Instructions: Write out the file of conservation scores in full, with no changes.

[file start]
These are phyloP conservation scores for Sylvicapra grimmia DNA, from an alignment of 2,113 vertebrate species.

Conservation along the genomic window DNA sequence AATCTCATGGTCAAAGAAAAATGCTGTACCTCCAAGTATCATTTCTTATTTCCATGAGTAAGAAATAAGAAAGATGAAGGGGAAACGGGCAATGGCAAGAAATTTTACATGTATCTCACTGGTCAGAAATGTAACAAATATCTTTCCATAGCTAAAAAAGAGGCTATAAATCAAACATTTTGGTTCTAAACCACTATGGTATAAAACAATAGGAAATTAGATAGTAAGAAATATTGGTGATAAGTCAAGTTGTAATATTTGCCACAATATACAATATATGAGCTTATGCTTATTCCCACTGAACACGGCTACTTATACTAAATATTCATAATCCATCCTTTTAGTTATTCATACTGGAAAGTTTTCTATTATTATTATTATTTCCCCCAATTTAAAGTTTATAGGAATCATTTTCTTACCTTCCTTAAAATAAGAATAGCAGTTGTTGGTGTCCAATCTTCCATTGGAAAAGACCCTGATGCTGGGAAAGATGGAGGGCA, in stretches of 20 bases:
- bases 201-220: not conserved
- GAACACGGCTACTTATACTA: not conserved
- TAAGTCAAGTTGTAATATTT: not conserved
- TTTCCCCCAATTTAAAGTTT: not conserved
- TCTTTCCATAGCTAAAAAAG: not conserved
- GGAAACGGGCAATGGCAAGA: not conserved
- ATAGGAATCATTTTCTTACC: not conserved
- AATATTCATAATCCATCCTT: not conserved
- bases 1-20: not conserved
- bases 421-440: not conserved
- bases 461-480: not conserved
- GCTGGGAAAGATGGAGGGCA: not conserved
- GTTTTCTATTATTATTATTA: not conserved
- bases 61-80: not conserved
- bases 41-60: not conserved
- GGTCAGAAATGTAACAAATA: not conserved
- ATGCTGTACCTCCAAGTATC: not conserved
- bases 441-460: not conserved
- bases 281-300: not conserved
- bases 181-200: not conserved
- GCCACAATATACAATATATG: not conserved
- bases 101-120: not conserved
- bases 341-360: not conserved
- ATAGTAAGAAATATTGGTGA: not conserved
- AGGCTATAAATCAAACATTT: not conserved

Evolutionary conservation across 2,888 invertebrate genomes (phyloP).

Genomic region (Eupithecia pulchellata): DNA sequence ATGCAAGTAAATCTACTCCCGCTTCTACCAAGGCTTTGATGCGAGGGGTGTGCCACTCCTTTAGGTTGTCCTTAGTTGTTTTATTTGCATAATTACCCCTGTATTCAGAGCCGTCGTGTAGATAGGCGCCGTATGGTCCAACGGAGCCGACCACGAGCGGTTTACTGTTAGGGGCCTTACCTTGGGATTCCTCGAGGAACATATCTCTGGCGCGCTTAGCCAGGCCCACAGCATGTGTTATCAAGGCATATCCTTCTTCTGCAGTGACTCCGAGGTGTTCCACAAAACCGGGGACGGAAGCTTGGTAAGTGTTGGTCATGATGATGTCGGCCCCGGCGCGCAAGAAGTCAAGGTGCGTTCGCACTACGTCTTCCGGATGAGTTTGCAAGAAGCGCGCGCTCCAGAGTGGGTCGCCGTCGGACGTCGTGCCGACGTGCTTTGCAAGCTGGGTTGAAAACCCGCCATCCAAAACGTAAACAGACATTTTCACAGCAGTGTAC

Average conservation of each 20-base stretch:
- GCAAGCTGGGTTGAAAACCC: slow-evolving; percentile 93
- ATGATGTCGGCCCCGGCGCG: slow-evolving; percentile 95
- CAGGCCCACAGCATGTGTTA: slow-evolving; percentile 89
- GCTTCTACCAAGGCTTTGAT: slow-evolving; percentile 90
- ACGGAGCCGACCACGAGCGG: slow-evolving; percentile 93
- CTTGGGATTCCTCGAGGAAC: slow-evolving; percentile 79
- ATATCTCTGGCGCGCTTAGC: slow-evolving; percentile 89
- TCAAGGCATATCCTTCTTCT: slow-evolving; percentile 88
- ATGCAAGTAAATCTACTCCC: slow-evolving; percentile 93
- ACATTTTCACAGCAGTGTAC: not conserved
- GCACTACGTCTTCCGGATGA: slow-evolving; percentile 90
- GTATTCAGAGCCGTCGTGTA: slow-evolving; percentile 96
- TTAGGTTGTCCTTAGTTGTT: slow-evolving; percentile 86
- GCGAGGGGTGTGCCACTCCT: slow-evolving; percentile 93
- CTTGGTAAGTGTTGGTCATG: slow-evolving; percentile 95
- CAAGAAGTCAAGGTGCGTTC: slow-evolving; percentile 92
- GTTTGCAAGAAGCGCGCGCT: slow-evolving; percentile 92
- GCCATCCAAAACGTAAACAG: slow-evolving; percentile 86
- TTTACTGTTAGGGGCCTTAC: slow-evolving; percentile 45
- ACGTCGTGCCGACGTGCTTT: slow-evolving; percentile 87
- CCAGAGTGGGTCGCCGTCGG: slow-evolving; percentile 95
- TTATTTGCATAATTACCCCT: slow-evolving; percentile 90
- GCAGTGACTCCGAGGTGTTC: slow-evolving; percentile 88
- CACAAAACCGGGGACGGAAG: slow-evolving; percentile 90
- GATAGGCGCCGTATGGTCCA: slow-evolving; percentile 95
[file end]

These are phyloP conservation scores for Sylvicapra grimmia DNA, from an alignment of 2,113 vertebrate species.

Conservation along the genomic window DNA sequence AATCTCATGGTCAAAGAAAAATGCTGTACCTCCAAGTATCATTTCTTATTTCCATGAGTAAGAAATAAGAAAGATGAAGGGGAAACGGGCAATGGCAAGAAATTTTACATGTATCTCACTGGTCAGAAATGTAACAAATATCTTTCCATAGCTAAAAAAGAGGCTATAAATCAAACATTTTGGTTCTAAACCACTATGGTATAAAACAATAGGAAATTAGATAGTAAGAAATATTGGTGATAAGTCAAGTTGTAATATTTGCCACAATATACAATATATGAGCTTATGCTTATTCCCACTGAACACGGCTACTTATACTAAATATTCATAATCCATCCTTTTAGTTATTCATACTGGAAAGTTTTCTATTATTATTATTATTTCCCCCAATTTAAAGTTTATAGGAATCATTTTCTTACCTTCCTTAAAATAAGAATAGCAGTTGTTGGTGTCCAATCTTCCATTGGAAAAGACCCTGATGCTGGGAAAGATGGAGGGCA, in stretches of 20 bases:
- bases 201-220: not conserved
- GAACACGGCTACTTATACTA: not conserved
- TAAGTCAAGTTGTAATATTT: not conserved
- TTTCCCCCAATTTAAAGTTT: not conserved
- TCTTTCCATAGCTAAAAAAG: not conserved
- GGAAACGGGCAATGGCAAGA: not conserved
- ATAGGAATCATTTTCTTACC: not conserved
- AATATTCATAATCCATCCTT: not conserved
- bases 1-20: not conserved
- bases 421-440: not conserved
- bases 461-480: not conserved
- GCTGGGAAAGATGGAGGGCA: not conserved
- GTTTTCTATTATTATTATTA: not conserved
- bases 61-80: not conserved
- bases 41-60: not conserved
- GGTCAGAAATGTAACAAATA: not conserved
- ATGCTGTACCTCCAAGTATC: not conserved
- bases 441-460: not conserved
- bases 281-300: not conserved
- bases 181-200: not conserved
- GCCACAATATACAATATATG: not conserved
- bases 101-120: not conserved
- bases 341-360: not conserved
- ATAGTAAGAAATATTGGTGA: not conserved
- AGGCTATAAATCAAACATTT: not conserved

Evolutionary conservation across 2,888 invertebrate genomes (phyloP).

Genomic region (Eupithecia pulchellata): DNA sequence ATGCAAGTAAATCTACTCCCGCTTCTACCAAGGCTTTGATGCGAGGGGTGTGCCACTCCTTTAGGTTGTCCTTAGTTGTTTTATTTGCATAATTACCCCTGTATTCAGAGCCGTCGTGTAGATAGGCGCCGTATGGTCCAACGGAGCCGACCACGAGCGGTTTACTGTTAGGGGCCTTACCTTGGGATTCCTCGAGGAACATATCTCTGGCGCGCTTAGCCAGGCCCACAGCATGTGTTATCAAGGCATATCCTTCTTCTGCAGTGACTCCGAGGTGTTCCACAAAACCGGGGACGGAAGCTTGGTAAGTGTTGGTCATGATGATGTCGGCCCCGGCGCGCAAGAAGTCAAGGTGCGTTCGCACTACGTCTTCCGGATGAGTTTGCAAGAAGCGCGCGCTCCAGAGTGGGTCGCCGTCGGACGTCGTGCCGACGTGCTTTGCAAGCTGGGTTGAAAACCCGCCATCCAAAACGTAAACAGACATTTTCACAGCAGTGTAC

Average conservation of each 20-base stretch:
- GCAAGCTGGGTTGAAAACCC: slow-evolving; percentile 93
- ATGATGTCGGCCCCGGCGCG: slow-evolving; percentile 95
- CAGGCCCACAGCATGTGTTA: slow-evolving; percentile 89
- GCTTCTACCAAGGCTTTGAT: slow-evolving; percentile 90
- ACGGAGCCGACCACGAGCGG: slow-evolving; percentile 93
- CTTGGGATTCCTCGAGGAAC: slow-evolving; percentile 79
- ATATCTCTGGCGCGCTTAGC: slow-evolving; percentile 89
- TCAAGGCATATCCTTCTTCT: slow-evolving; percentile 88
- ATGCAAGTAAATCTACTCCC: slow-evolving; percentile 93
- ACATTTTCACAGCAGTGTAC: not conserved
- GCACTACGTCTTCCGGATGA: slow-evolving; percentile 90
- GTATTCAGAGCCGTCGTGTA: slow-evolving; percentile 96
- TTAGGTTGTCCTTAGTTGTT: slow-evolving; percentile 86
- GCGAGGGGTGTGCCACTCCT: slow-evolving; percentile 93
- CTTGGTAAGTGTTGGTCATG: slow-evolving; percentile 95
- CAAGAAGTCAAGGTGCGTTC: slow-evolving; percentile 92
- GTTTGCAAGAAGCGCGCGCT: slow-evolving; percentile 92
- GCCATCCAAAACGTAAACAG: slow-evolving; percentile 86
- TTTACTGTTAGGGGCCTTAC: slow-evolving; percentile 45
- ACGTCGTGCCGACGTGCTTT: slow-evolving; percentile 87
- CCAGAGTGGGTCGCCGTCGG: slow-evolving; percentile 95
- TTATTTGCATAATTACCCCT: slow-evolving; percentile 90
- GCAGTGACTCCGAGGTGTTC: slow-evolving; percentile 88
- CACAAAACCGGGGACGGAAG: slow-evolving; percentile 90
- GATAGGCGCCGTATGGTCCA: slow-evolving; percentile 95